I would adapt the material’s language to recognize that God consists of both male and female properties. See page 9; opening song. The image of mother earth and father God here are dichotomous…I would hope to engender the idea of mother/father God where Earth is part of the larger creation that we belong to. Thus, my adaptations would reflect that in attempt to avoid the development of dualistic understanding that tends towards dichotomies; for example men over women, humanity over nature and so on. My hope would be to foster a more egalitarian relationship between people and nature. We consist of both matter and spirit and we are dependent upon the Earth, not vice versa.

The liturgical music would be adapted from our own resources, so as to help integrate the children with our worship, as we intend for them to join us frequently.

There are some references that are culturally specific to the United States that we would need to adapt to our own culture for the children to appreciate the lesson; take for example, references to Johnny Appleseed.

What specific feedback do you have after reviewing these materials? What did you like? What did you not like?
LIKES: Above, I stated that I would adapt. I perceive that others may adapt for theological and ideological reasons as well, depending on the nature of their communities. Another adaptation that may be necessary is presentation in different climate zones of the world. This discussion is missing and could be a very good stepping off point for discussions about eco-diversity and human diversity. How do children who live near the Equator experience winter? What concerns do different climate zones raise for their inhabitants? What varieties of lifeways and culture develop as a result?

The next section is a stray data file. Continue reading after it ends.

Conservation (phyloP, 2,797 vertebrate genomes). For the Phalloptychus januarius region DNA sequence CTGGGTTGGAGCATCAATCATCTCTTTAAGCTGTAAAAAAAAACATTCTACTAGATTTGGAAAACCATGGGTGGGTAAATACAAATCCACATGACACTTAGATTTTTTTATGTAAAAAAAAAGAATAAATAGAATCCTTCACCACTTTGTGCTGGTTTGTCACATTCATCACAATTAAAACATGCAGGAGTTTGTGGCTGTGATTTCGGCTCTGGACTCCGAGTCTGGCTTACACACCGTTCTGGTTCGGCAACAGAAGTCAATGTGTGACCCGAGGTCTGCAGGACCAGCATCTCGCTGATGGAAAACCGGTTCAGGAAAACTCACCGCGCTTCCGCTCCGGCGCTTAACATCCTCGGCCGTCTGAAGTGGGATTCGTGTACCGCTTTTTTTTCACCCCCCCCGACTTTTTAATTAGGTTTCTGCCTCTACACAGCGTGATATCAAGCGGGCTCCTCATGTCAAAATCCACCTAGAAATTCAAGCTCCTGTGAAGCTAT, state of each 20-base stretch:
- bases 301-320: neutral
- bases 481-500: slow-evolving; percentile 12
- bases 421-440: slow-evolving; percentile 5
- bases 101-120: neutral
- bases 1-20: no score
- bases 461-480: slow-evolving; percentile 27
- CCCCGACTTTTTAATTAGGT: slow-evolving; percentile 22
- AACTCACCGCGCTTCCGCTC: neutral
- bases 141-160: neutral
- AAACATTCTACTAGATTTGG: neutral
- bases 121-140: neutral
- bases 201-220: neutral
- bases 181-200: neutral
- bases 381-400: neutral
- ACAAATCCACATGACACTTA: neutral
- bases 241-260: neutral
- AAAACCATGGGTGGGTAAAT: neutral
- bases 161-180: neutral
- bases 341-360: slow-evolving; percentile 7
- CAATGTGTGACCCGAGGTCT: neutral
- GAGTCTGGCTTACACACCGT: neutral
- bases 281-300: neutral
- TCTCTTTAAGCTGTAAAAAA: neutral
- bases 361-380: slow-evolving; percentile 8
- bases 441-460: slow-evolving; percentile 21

I like very much the resource section at the back. For teachers it is a helpful jumping off point for expanding in various areas.

Additionally, I think that the teacher evaluation is quite a useful tool and will help in developing new teachers and shaping the program.

I would suggest the use of three-ring binder for ease of use of the manual.

What questions did you have after reviewing the materials?
If the intention is to use this primer broadly, I wondered about having broader consultation in its development.
What, if any, concerns do you have about the use or implementation of this curriculum?
I am concerned about the lack of integration of Jesus, either about his life or parables etcetera. I am not certain about the expectations for spiritual development in the community that created this work, but in many communities, Sunday School is about the initial development of the child’s understanding about their relationship with God through Christ. Many denominations would see this as a deficit in these materials. I would have to consider this in presenting it to my community and would have to adapt to accommodate it.
What content, if any, does this program seem to be missing? What would you like this program to cover which it does not?
I would be concerned also about the resources the Sunday school would need to have to supply the children with what is required for the activities in this text. Many churches and Sunday schools do not have the resources or funding for it. Some situations may not allow some of the activities as well; due to lack of time allowed for Sunday School. Some denominations services run longer than others and a problem in operating Sunday School curriculums has been to integrate the activities into the time frame.
Have you ever used this program in the past, or heard of others who have used it? What if any response was received?
No


Eco-Justice Ministries   *   400 S Williams St, Denver, CO   80209   *   Home Page: www.eco-justice.org
Eco-Justice Ministries ended all programming on July 31, 2020. This site is an archive of writings and resources.